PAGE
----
Projects Abroad also allowed me to take part in some of the human rights projects that they organize each week. Through the “Re-encontrarte” program, which provides services to the homeless community in Córdoba, other volunteers and I cooked food and made enormous pots of mate (a hot tea beverage) before they arrived and then served them inside of a church. After socializing and serving the food and mate, we then provided them with various forms of art so they could spend time singing, playing guitar, reading literature, drawing, or painting. Having the opportunity to speak with some of the homeless community and have a positive impact on their lives each week was truly a special experience.
There are also monthly community service projects in which Projects Abroad partners with another local organization to help the city of Córdoba and its people in some way. For the July project, I participated in an environmental conservation movement in response to the massive deforestation that has taken place in and around Córdoba, causing numerous environmental and socioeconomic consequences. I attended meetings at the Fundación de Córdoba Todos headquarters, listened to presentations by people that fight for these issues in the province, and planted twenty trees in the main park of Córdoba as a statement against deforestation. It was inspiring to become more familiar with problems that are affecting the community of Córdoba and environment as well as help another important organizations reach their objectives.
My accommodations and the relationships that I formed while in Argentina were absolutely unforgettable. As soon as I arrived, I was warmly welcomed by my host mom, Maria Elena, and some of my housemates. I lived in a quaint, three-story complex in the center of the city that offered everything I could possibly need. Because each volunteer had a different start and end date, I had various housemates from all over the world throughout my internship. For most of my meals, I ate at home with my host mom and housemates, eating delicious, freshly-cooked Argentine cuisine and discussing each of our unique experiences from that day.
As I usually did not work on weekends, I fortunately had time to travel to other provinces of Argentina to obtain a more holistic view of the country. In the beautiful city of Mendoza at the foot of the Andes mountain range, I toured vineyards and hiked through forests. In Capilla del Monte, a small town outside of Córdoba, I climbed the Cerro Uritorco, the highest peak of the Sierras Chicas mountain range. In the northern provinces of Salta and Jujuy, I visited enormous salt flats and explored tiny towns in the middle of the mountains. I also visited one of the natural wonders of the world at Iguazu Falls on the border of Belize, Paraguay, and Argentina. Having the opportunity to see different parts of Argentina was integral to my understanding of the country, and these experiences taught me that each province has its own distinct accent, life, and culture that are well-worth appreciating and embracing.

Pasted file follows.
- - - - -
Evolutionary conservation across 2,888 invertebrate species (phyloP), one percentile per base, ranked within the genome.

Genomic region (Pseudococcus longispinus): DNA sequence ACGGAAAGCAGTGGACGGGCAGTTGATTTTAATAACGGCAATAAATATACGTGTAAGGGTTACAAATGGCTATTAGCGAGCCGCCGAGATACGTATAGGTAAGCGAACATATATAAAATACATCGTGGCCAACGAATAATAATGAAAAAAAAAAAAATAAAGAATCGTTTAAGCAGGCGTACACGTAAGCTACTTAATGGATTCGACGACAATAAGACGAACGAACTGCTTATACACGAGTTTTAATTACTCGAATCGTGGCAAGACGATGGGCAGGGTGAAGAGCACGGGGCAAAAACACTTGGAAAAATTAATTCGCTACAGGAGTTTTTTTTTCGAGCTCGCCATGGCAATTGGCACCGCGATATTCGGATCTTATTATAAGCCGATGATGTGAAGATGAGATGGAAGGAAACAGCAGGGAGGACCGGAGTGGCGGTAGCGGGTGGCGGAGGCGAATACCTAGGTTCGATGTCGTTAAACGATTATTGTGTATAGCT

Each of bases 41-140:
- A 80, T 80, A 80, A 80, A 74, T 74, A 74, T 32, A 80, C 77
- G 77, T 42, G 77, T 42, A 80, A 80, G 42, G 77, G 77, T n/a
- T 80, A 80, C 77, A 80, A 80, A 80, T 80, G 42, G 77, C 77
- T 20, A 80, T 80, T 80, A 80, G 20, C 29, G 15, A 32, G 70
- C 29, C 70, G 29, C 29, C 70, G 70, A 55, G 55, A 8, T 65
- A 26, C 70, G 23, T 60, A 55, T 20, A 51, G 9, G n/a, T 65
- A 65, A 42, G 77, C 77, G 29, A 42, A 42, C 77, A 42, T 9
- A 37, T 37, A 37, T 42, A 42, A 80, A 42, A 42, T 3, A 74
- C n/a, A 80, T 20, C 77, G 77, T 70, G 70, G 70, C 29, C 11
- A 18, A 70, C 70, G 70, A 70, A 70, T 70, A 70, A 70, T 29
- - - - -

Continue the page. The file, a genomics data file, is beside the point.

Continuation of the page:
After being back in the United States for a couple weeks and readjusting back into American culture, I am already missing my favorite places and the friends I made in the beautiful country of Argentina. The night before I left, I was astounded when my group of Argentine friends threw me a surprise goodbye dinner party. Getting to know younger people in Argentina not only allowed me to form friendships that I will always cherish, but it allowed me to comfortably ask questions and familiarize myself with many issues that I would not have felt as comfortable asking others about. My local friends provided me with a more well-rounded view of Argentine life that supplemented my medical and human rights internship in a very unique way. They also helped me improve my Spanish drastically, and having a balance between the formal setting of my hospital workplace and casually speaking with my friends provided me with a more complete perspective on the Spanish language.
Reflecting on my trip as a whole, I am so grateful for my summer internship and have become a much more independent, open-minded, and self-aware human being. I want to continue traveling, expanding my global perspective, and familiarizing myself with unfamiliar environments while working to positively impact various communities. Every part of my time in Argentina was wonderful, including my housing accommodations, internship, outreach work, community service, and travel experiences. I feel so fortunate to have been offered this opportunity by Kellogg, and I am excited to move forward in my future with more drive and a better understanding of what I want to do and who I want to be in life.